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  • 29. 

    Southern blotting is used to detect a specific

    • A.

      RNA.

    • B.

      Carbohydrate

    • C.

      DNA.

    • D.

      Protein

    Correct Answer
    C. DNA.
    Explanation
    Southern blotting is a technique used to detect specific DNA sequences in a sample. It involves the separation of DNA fragments by gel electrophoresis, followed by transfer of the DNA onto a membrane and hybridization with a labeled DNA probe. This probe will bind specifically to the target DNA sequence, allowing for its detection. Therefore, the correct answer is DNA.

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  • 30. 

    CDNA libraries can be constructed in the insertion vector λgt11.  In which case an antibody can be used to identify your clone of interest through binding to a:

    • A.

      Hybrid protein

    • B.

      Fusion protein

    • C.

      Accessory protein

    • D.

      Fission protein

    Correct Answer
    B. Fusion protein
    Explanation
    cDNA libraries are constructed in the insertion vector λgt11, which allows for the production of fusion proteins. Fusion proteins are formed when the cDNA of interest is fused with a reporter gene, such as lacZ or GFP, in the vector. This fusion protein can then be expressed and detected using an antibody specific to the reporter gene. Therefore, an antibody can be used to identify the clone of interest through binding to the fusion protein.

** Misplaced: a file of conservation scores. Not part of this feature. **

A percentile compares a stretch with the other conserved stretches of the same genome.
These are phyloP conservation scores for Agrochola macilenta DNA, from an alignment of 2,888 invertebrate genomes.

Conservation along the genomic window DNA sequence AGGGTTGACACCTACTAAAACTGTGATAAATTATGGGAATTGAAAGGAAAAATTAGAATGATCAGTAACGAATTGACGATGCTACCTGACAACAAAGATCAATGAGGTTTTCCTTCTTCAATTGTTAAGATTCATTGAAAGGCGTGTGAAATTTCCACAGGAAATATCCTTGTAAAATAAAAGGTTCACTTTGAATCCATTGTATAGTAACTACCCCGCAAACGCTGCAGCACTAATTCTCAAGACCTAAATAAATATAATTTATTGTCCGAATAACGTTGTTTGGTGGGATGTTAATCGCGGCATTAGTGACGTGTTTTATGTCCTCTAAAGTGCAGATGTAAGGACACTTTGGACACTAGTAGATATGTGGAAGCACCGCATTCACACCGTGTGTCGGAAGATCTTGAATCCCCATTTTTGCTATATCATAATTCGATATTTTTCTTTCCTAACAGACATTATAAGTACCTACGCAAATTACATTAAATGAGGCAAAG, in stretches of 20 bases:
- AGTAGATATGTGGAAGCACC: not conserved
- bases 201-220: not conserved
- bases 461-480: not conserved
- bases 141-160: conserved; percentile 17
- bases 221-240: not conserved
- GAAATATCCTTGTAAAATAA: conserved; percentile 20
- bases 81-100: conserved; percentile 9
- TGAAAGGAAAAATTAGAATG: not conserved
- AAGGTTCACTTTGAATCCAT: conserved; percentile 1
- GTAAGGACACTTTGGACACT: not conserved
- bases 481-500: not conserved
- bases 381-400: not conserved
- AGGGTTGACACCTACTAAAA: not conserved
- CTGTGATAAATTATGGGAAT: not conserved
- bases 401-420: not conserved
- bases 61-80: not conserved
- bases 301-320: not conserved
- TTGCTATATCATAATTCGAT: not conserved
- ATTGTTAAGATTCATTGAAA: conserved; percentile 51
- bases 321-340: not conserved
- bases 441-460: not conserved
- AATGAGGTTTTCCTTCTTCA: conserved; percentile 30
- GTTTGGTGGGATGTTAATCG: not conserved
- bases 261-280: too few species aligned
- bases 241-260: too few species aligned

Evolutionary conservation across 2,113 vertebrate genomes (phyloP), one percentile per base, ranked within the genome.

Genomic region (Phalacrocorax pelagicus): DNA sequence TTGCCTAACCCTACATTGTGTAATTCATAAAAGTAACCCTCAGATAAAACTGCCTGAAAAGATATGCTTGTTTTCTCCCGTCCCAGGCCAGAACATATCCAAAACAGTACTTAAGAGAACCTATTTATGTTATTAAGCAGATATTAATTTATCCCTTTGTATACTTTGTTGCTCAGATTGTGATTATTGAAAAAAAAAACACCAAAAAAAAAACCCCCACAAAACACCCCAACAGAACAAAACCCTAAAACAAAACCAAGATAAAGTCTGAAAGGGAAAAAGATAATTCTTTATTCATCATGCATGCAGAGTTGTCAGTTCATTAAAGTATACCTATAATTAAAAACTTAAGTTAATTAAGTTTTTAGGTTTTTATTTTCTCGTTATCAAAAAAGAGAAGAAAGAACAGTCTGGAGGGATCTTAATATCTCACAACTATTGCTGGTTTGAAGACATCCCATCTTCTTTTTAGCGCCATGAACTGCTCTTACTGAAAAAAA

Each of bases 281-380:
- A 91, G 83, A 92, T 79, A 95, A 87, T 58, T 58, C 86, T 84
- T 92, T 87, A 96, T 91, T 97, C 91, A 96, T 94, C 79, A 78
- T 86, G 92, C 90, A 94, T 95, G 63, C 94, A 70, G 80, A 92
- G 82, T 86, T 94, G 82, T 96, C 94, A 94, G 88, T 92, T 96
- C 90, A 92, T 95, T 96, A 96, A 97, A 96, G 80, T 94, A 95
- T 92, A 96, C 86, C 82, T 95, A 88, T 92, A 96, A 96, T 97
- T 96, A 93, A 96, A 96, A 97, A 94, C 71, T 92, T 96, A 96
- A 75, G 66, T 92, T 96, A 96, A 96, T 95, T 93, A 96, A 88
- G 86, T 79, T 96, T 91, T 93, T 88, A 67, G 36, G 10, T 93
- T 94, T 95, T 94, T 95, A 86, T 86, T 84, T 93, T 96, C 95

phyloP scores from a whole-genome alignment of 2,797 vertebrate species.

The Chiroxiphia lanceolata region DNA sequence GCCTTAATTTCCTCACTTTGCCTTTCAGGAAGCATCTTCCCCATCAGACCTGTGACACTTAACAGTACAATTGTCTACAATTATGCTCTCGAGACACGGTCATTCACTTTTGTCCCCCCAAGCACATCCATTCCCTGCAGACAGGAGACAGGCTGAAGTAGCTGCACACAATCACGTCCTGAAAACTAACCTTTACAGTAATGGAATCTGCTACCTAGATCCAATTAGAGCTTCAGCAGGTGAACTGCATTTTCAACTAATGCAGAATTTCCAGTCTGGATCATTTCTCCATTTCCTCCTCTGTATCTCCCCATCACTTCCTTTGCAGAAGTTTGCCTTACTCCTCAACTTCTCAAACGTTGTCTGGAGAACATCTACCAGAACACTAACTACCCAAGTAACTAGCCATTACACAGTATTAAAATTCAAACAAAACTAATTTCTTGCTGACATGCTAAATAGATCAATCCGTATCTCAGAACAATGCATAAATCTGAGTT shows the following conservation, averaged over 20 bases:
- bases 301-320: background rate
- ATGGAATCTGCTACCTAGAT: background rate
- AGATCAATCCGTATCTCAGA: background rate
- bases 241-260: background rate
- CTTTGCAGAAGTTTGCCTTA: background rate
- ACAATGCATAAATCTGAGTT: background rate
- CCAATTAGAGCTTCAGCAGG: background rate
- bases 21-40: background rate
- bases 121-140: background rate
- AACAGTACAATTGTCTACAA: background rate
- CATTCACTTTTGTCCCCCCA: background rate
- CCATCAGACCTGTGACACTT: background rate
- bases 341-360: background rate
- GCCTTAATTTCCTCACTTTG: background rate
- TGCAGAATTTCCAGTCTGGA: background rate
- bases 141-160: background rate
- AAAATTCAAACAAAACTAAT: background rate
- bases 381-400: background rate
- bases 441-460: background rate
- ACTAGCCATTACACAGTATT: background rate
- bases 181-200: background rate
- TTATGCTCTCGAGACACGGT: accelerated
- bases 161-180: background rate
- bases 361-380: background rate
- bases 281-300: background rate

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  • 31. 

    Reporter genes are a powerful tool used in gene expression studies because they provide the investigator with information pertaining to

    • A.

      The cellular and tissue-specific localization of the mRNA encoded by a particular gene.

    • B.

      The activity of the protein translated from a particular mRNA.

    • C.

      The size of the mRNA transcript.

    • D.

      All of the above

    Correct Answer
    A. The cellular and tissue-specific localization of the mRNA encoded by a particular gene.
    Explanation
    Reporter genes are used in gene expression studies to provide information about the cellular and tissue-specific localization of the mRNA encoded by a particular gene. This means that reporter genes allow researchers to visualize where the mRNA is being produced and present in the cells and tissues of interest. This information is valuable in understanding the spatial distribution and regulation of gene expression. The other options, such as the activity of the protein translated from the mRNA and the size of the mRNA transcript, are not directly related to reporter genes.